“Where do the flying machines land if they visit?” I ask the barman.
“Land planes come down on the hill over there,” he said pointing. “Flying boats have a special lane in the harbour.”
If George has a ‘new thing’ as Fred suggests, it’ll probably land on the water. That’s why I’m now leaning on the harbour wall, looking out into the vast expanse of water they call The Wash. I can see a row of floats marking a straight line down the middle of the sea, the other side of a row of posts that I know marks the deep water channel. Various ships and boats are tied up at the quay; most have people dashing on and off, and gantries that I’d call cranes, but the Wash people call storks, helping to move huge bales from ship to shore, or vice versa. I once asked why they were called storks. “They look just like ‘uge ears of storks towering up in’t sky,” an old salt told me. I smile as I remember, then feel silly as I realise he meant stalks.
There’s something looking like a stork flying about above the water. It circles round and comes into land. The quayside has fallen quiet; everyone has stopped to look. It splashes down, races along the floatlane, and eventually comes to rest, nose towards the shore, about a hundred yards away.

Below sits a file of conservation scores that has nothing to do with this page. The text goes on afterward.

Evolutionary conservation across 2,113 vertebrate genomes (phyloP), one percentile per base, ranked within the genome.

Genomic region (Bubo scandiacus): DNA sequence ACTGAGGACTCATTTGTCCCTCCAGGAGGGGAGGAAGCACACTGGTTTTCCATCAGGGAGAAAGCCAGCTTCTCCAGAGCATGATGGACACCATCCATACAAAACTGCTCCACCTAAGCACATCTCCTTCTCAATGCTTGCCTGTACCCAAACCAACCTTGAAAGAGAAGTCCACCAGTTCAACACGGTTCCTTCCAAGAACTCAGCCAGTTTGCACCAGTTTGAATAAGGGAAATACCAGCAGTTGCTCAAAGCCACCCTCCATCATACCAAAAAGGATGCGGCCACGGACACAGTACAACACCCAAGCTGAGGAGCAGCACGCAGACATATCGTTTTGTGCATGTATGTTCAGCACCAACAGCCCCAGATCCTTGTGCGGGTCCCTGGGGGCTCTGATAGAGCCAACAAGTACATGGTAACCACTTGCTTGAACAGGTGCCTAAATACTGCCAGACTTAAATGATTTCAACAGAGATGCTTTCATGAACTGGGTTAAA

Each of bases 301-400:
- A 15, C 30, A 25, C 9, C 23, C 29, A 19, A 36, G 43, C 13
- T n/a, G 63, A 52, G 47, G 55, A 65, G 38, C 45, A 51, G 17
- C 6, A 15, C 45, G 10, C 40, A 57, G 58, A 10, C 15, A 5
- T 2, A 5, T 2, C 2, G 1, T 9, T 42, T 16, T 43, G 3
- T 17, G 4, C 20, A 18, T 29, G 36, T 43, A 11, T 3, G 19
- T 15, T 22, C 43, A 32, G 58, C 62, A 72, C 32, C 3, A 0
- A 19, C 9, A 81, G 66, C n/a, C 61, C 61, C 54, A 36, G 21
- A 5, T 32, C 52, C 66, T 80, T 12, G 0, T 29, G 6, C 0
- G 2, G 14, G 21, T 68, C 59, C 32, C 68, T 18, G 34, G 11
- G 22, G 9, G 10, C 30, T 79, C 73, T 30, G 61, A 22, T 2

The person climbing out of a door next to the windows in the front (front? they used to be on top) looks tiny. He pulls something from a pouch slung beneath the wing, throws it onto the water and waits. I’m amazed as it transforms into a raft of sorts. He pulls some sticks from the door in the plane, and climbs in. A figure I recognise instantly appears at the door and climbs in after him. I’m smiling, and moving forward. He’s turning, waving and grinning at me with his big toothy smile. George!
The boat, for that is what it is, comes up right to my feet, and George steps out. His assistant turns the boat around while George and I hug.
“It’s the prototype,” he says, waving airily at the new flying machine. “Very bare inside, but I thought you’d like to fly in it.”
“As long as it’s safe!”
We both laugh. He explains it has the old engines, and it needs the new ones if it’s going to do the job we want, but he has some technical problems to sort out.
“Like what?” I love encouraging him, but he frowns.
“Well, we’ve found out that flying across the Great Western Ocean needs more than just a machine with the range to do it. The new engines aren’t reliable enough, and there are all sorts of things to consider like height, weather, direction finding, and things like that. There’s so much more to do.”
“Well, you’ve plenty of time to do it.”